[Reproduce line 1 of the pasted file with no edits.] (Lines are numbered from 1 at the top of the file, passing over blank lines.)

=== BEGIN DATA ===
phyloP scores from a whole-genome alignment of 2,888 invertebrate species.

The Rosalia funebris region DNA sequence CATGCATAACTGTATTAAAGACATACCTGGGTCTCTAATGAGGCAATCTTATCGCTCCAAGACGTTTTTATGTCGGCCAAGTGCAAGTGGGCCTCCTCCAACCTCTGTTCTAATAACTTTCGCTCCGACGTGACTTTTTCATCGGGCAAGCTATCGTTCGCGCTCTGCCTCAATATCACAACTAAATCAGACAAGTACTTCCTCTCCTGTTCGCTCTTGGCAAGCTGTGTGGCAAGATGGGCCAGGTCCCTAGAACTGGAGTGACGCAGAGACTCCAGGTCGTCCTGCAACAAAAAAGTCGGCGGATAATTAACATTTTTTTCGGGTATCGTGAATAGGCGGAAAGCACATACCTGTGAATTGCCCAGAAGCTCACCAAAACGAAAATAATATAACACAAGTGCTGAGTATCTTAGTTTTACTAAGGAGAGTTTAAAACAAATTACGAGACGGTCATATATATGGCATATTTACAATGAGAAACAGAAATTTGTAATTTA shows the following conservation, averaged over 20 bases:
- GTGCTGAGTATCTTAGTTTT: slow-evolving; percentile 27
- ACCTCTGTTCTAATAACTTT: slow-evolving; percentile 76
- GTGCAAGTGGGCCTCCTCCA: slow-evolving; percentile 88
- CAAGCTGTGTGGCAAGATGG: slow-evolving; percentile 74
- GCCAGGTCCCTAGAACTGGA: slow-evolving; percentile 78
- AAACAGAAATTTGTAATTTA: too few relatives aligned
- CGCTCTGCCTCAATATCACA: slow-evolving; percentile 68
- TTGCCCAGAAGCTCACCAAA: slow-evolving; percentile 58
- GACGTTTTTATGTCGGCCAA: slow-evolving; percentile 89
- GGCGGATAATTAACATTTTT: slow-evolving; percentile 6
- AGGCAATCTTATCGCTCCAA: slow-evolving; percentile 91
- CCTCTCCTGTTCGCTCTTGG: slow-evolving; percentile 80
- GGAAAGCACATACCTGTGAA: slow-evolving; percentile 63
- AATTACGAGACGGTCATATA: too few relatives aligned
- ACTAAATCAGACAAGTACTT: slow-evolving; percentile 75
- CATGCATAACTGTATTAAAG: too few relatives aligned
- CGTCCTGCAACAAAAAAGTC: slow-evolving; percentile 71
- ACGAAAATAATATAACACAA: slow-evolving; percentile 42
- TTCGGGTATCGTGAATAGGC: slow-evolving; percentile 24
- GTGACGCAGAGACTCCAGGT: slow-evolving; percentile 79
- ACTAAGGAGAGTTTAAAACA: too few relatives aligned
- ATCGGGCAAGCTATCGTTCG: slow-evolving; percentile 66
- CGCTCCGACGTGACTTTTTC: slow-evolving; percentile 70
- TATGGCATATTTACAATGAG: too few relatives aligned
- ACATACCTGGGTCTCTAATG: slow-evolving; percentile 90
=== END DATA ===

phyloP scores from a whole-genome alignment of 2,888 invertebrate species.